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$12m award set up to train community care workers

Scheme will open more healthcare disciplines to new entrants to sector

$12m award set up to train community care workers

Mr Joseph Chua, 27, and Dr Lee Yi Yong, 34, were among the recipients yesterday. Some got the new award, while others received AIC's previous community care scholarships.PHOTO: AGENCY FOR INTEGRATED CARE

There will be more opportunities for those pursuing a career in community healthcare to be better equipped for the job.

The Ministry of Health is investing close to $12 million over the next four years to improve the capabilities of this workforce - through the Community Care Manpower Development Award.

This new award is a consolidation and expansion of the Agency for Integrated Care's (AIC) scholarships and awards. The agency oversees community care here, which includes nursing homes, senior care centres and day rehabilitation facilities.

Under the new award, more healthcare disciplines, like social work and speech therapy, instead of just traditional ones like nursing and physiotherapy, will be open to new entrants to the sector.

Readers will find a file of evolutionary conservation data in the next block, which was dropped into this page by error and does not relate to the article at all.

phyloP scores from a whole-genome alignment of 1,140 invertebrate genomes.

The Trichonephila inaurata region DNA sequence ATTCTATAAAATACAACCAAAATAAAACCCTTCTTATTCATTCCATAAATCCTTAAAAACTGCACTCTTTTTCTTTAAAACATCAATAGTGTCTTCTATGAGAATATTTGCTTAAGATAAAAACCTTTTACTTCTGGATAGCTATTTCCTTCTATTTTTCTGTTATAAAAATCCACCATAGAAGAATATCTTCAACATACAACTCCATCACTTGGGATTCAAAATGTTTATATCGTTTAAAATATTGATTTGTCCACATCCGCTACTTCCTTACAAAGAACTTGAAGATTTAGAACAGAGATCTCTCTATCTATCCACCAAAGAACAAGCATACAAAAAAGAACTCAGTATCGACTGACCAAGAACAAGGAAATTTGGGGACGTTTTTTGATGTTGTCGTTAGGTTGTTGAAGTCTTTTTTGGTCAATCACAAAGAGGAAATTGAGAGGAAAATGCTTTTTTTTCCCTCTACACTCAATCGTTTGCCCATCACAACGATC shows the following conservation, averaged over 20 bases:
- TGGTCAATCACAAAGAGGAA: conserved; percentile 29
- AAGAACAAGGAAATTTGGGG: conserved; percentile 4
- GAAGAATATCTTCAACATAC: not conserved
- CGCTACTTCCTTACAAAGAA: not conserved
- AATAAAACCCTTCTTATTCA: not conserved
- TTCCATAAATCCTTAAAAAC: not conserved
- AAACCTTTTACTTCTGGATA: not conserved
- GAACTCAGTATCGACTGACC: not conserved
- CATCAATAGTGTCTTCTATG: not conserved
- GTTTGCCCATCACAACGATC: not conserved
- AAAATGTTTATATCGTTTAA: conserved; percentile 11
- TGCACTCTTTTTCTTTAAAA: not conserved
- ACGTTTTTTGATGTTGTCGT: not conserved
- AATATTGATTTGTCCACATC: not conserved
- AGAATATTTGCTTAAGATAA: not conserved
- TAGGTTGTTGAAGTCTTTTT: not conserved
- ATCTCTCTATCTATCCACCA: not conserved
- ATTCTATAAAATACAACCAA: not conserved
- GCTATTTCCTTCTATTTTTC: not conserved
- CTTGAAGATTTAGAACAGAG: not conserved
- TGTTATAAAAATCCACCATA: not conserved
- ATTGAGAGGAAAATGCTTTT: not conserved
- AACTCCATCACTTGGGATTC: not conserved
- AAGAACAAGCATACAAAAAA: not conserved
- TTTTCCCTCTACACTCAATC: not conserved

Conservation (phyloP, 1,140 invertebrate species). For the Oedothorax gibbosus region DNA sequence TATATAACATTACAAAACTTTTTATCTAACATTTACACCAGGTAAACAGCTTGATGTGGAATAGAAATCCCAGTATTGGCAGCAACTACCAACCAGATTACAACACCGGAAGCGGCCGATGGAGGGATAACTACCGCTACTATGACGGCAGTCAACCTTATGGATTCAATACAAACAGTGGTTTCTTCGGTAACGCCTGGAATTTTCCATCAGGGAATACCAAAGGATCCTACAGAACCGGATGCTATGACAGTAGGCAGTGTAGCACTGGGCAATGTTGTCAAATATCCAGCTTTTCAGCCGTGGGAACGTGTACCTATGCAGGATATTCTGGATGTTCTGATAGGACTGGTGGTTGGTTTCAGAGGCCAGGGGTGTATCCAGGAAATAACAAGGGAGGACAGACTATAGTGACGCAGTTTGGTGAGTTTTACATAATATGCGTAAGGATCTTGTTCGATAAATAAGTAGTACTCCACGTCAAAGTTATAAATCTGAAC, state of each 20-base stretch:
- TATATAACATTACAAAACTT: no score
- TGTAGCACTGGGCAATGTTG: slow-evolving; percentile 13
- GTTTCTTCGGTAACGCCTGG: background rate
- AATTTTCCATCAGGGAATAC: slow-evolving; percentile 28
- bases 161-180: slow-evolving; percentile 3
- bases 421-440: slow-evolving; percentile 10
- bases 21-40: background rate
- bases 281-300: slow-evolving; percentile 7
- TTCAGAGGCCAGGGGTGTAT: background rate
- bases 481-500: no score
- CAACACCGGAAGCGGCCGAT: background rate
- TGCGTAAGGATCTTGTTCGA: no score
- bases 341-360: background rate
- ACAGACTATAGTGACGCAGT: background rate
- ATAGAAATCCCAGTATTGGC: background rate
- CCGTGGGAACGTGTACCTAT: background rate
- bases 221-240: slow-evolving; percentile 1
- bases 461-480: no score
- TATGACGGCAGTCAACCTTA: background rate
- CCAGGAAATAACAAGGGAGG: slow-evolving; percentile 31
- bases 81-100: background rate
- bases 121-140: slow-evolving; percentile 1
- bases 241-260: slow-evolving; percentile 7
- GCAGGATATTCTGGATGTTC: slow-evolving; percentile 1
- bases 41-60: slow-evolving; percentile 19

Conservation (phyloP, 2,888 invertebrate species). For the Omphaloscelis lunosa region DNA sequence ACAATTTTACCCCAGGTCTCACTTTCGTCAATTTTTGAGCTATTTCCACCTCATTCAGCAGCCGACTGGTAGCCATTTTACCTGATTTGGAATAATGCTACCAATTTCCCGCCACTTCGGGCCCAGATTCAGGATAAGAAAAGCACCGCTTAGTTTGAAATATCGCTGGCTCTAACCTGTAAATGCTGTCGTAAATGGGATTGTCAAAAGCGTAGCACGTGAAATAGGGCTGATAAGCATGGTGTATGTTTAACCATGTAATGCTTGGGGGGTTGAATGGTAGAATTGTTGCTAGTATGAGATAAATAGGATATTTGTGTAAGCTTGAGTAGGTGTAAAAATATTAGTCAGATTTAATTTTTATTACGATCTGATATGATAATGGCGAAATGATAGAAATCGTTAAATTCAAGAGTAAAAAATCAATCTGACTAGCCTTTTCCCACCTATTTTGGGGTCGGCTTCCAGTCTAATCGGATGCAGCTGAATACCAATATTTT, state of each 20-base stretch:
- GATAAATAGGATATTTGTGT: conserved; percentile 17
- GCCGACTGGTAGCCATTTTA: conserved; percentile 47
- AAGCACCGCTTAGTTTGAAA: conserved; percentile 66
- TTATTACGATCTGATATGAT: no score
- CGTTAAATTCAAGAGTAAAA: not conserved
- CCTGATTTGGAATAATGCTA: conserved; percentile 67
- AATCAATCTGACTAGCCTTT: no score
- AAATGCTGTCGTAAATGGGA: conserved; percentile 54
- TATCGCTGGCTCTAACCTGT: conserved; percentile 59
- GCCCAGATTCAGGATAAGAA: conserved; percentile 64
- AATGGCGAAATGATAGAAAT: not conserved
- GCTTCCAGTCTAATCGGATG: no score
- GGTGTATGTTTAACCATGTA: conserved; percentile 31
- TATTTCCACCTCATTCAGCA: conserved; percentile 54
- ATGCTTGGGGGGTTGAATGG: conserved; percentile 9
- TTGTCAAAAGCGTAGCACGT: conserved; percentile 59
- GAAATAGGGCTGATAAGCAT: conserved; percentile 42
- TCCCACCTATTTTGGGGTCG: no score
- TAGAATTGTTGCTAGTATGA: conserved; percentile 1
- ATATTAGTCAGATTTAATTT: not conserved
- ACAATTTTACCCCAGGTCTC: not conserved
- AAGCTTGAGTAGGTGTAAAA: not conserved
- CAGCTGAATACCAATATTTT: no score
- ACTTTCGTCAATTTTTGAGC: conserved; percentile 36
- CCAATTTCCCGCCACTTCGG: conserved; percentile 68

For current staff, the award will be available to those pursuing entry-level qualifications, instead of just to those enrolled in degree and postgraduate programmes previously.

Furthermore, the award has been extended to cover all community care organisations, including private ones.

The award is open only to Singaporeans and permanent residents, although it also includes a visiting expert scheme, which funds the invitation of a local or overseas expert to share his knowledge with community care organisations.

The $12 million boost to the sector was announced by Senior Minister of State for Health Amy Khor yesterday at a ceremony to present the award to the pioneer batch of 33 recipients.

More than 70 other recipients of AIC's previous community care scholarships also received their awards at the event, which was held at the Ng Teng Fong General Hospital auditorium.

Health Minister Gan Kim Yong had mentioned in Parliament during the Committee of Supply budget debate earlier this year that the Government will be ramping up efforts to shift its focus beyond hospital care to community care.

This is to offer holistic care services to support Singapore's rapidly ageing population. By 2030, the number of people aged 65 and older will double to 900,000.

Said Dr Khor: "Building future skills at all levels of the community care workforce is critical to addressing the changing needs of an ageing population."

Dr Lee Yi Yong, 34, medical director at senior care centre, The Lentor Residence, and a general practitioner, was one of the awardees yesterday.

She will pursue a Graduate Diploma in Palliative Medicine at the National University of Singapore. She said she would gain specialised knowledge to help her tackle more "complex situations".

 

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